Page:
First thing first, remember that just because we don’t have the technology to envisage the mind-body connection doesn’t mean it’s not real. You may find it hard to believe but every feeling you have influences some part of your body, and anxiety can wreak mayhem on your physical health. So if you want to have more control over your physical health and well being, then take more control over your emotional well being.
Consider this example
If you have a lot of sadness in your life it will eventually make your energy to flow incorrectly. It may fester in your lungs, flow in the wrong direction or it may spread out. If new and vibrant energy is not allowed to come into your lungs, you may start coughing or you may become vulnerable to a virus and get a cold. The bottom-line is – our emotional well being affects our physical well being.
The mind-body connection
It is believed that certain emotions are known to be associated with pain in certain regions of your body, but this is not scientifically proved yet! For example, those suffering from depression will often experience chest pains, even when there’s nothing physically wrong with their heart. The term ‘broken heart’ is real too as after losing a loved one, your risk of suffering a heart attack shoots up by 21 times!
What happens when we are stressed?
When you’re stressed, your body releases stress hormones like cortisol, which prepare your body to fight or flee. Your heart rate increases, your lungs take in more oxygen, your blood flow increases, and parts of your immune system become temporarily suppressed, which reduces your inflammatory response to pathogens and other foreign invaders. When stress becomes chronic, your immune system almost gives up. Now let’s see how our various emotions are affecting us…
Anger is associated with the liver. By its nature, anger causes life energy to rise, leading to a red face and red eyes, headaches, and dizziness. This matches the pattern of liver fire rising. Anger can also cause liver energy to “attack the temper,” producing lack of appetite, indigestion, and diarrhea. In a more long-term view, suppressed anger or frustration often causes liver to become stagnant; this might result in depression or menstrual disorders.
The emotion of joy is connected with the heart. A disorder related to joy may sound perplexing, since most people want as much joy in their life as possible. The disorders from this emotion are not caused by happiness; rather, the imbalance comes from too much excitement or stimulation, or sudden good news that comes as a shock to the system. When evaluating stress levels, psychologists look at all sources of stress, both positive and negative.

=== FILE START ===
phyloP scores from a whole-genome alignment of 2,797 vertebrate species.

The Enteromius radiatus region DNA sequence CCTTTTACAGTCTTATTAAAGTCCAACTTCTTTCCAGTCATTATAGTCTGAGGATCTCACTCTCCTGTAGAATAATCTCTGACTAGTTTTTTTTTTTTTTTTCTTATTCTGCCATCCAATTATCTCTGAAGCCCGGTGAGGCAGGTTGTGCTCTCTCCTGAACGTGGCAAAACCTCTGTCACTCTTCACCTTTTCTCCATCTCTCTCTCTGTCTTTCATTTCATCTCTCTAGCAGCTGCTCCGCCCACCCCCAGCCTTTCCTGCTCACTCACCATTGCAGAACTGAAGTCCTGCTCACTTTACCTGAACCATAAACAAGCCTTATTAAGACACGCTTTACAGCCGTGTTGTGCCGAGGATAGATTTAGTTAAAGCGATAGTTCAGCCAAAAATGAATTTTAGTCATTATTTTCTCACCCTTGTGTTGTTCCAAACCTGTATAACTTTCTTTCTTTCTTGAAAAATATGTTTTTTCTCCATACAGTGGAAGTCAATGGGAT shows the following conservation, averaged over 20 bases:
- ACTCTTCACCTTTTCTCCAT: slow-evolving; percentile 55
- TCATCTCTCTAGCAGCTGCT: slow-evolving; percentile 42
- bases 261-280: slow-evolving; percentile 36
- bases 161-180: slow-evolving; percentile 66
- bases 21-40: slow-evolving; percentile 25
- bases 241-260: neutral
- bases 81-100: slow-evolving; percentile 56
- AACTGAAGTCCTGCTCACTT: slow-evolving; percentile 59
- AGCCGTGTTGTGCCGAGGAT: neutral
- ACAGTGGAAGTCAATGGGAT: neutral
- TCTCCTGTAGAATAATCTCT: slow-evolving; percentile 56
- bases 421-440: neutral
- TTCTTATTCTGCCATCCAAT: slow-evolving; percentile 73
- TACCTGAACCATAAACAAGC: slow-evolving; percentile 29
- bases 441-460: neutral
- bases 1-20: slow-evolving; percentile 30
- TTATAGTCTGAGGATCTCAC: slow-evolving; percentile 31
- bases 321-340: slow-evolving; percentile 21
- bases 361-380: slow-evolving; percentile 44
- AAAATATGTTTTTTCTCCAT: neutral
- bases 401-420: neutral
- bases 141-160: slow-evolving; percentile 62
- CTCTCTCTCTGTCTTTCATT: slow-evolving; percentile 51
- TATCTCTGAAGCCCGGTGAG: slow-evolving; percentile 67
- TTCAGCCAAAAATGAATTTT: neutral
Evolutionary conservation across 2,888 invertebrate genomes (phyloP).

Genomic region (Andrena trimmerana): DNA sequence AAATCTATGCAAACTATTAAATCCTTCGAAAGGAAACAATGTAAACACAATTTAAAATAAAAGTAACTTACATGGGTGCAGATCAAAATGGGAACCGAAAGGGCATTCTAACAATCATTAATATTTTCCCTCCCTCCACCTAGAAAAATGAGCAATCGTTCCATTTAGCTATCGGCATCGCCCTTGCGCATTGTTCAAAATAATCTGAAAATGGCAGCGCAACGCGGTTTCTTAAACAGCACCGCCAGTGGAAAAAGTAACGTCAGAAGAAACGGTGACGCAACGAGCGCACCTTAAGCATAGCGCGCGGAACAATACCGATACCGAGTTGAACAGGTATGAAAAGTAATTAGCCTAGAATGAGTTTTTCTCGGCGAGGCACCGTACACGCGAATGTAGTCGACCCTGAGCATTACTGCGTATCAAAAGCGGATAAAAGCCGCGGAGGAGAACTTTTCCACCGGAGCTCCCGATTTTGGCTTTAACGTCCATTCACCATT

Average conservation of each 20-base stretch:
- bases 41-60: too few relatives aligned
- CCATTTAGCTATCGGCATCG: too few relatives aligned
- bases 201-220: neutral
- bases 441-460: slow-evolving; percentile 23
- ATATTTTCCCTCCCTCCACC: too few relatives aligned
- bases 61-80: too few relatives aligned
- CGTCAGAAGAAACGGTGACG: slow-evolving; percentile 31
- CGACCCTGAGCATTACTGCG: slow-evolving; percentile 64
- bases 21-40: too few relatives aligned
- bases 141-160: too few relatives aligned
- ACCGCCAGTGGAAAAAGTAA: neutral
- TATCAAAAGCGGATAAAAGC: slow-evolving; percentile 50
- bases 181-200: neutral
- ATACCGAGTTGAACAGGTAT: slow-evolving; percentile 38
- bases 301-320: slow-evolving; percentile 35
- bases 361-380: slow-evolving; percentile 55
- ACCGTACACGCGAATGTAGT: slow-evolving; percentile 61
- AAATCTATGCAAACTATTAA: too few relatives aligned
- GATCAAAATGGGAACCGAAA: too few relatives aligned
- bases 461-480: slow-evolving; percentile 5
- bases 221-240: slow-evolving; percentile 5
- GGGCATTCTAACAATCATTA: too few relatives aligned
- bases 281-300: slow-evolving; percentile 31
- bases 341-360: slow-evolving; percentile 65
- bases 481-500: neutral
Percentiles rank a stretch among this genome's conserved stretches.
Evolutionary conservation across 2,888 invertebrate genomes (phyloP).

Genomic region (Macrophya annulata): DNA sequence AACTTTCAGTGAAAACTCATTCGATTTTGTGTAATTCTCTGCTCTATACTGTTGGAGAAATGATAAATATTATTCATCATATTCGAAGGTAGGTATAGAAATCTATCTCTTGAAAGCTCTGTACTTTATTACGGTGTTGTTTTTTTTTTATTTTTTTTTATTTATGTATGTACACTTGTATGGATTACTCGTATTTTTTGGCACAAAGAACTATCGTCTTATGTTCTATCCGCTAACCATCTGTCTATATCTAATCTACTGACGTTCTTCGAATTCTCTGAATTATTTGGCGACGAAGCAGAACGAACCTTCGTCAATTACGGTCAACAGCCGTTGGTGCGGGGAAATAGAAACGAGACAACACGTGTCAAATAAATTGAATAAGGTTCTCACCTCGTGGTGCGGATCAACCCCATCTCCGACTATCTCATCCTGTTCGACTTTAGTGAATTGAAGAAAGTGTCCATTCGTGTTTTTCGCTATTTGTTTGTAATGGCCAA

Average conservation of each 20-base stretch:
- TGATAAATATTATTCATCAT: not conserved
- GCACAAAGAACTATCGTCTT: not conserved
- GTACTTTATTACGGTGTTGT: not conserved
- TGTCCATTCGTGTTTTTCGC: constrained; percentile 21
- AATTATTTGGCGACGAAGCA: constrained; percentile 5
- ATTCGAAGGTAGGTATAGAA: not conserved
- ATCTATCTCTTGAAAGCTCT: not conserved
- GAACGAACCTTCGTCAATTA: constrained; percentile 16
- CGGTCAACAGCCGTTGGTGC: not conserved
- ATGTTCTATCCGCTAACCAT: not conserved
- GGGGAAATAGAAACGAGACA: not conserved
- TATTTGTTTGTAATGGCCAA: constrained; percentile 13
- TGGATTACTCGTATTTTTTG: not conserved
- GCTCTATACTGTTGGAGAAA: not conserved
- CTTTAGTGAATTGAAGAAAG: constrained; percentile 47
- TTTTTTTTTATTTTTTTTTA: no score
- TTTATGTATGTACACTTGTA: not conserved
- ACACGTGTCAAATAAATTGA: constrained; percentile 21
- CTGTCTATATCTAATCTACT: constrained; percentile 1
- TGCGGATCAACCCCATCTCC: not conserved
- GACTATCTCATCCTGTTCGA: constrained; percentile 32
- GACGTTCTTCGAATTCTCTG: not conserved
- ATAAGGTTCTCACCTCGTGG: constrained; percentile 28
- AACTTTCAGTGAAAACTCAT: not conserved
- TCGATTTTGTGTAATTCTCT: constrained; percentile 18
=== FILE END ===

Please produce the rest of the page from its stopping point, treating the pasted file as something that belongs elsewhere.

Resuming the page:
Too much happiness can kill you!
Clearly the death of a spouse or a job loss is a significant source of stress. However, a marriage or job promotion, while a happy occasion, is also a source of stress. A person who is constantly on the go, partying, and living a life of excess can eventually develop heart imbalances with palpitations, anxiety, and insomnia. A person with heart imbalances may also exhibit emotional symptoms, since the heart is the seat of the spirit. Such behavior results from the heart organ’s inability to maintain a stable resting pace.
A very common emotion in our stress-filled society, worry can deplete the life energy. This can cause digestive disturbances and eventually lead to chronic fatigue. A person who worries too much “carries the weight of the world on her shoulders.”
A person with this condition may exhibit such symptoms as poor appetite, forgetting to eat, and bloating after eating. In time, the person may develop a pale complexion from a deficiency of good energy. This can eventually affect the heart, causing the person to dream about the same subjects at night. Students are often affected by this imbalance.
The emotion of fear is related to the kidneys. This relationship can readily be seen when extreme fear causes a person to urinate uncontrollably. In children, this can also manifest as bed-wetting, which psychologists have linked to insecurity and anxiety. Long-term anxiety due to worrying about the future can deplete the functioning of the kidneys, eventually leading to chronic weakness.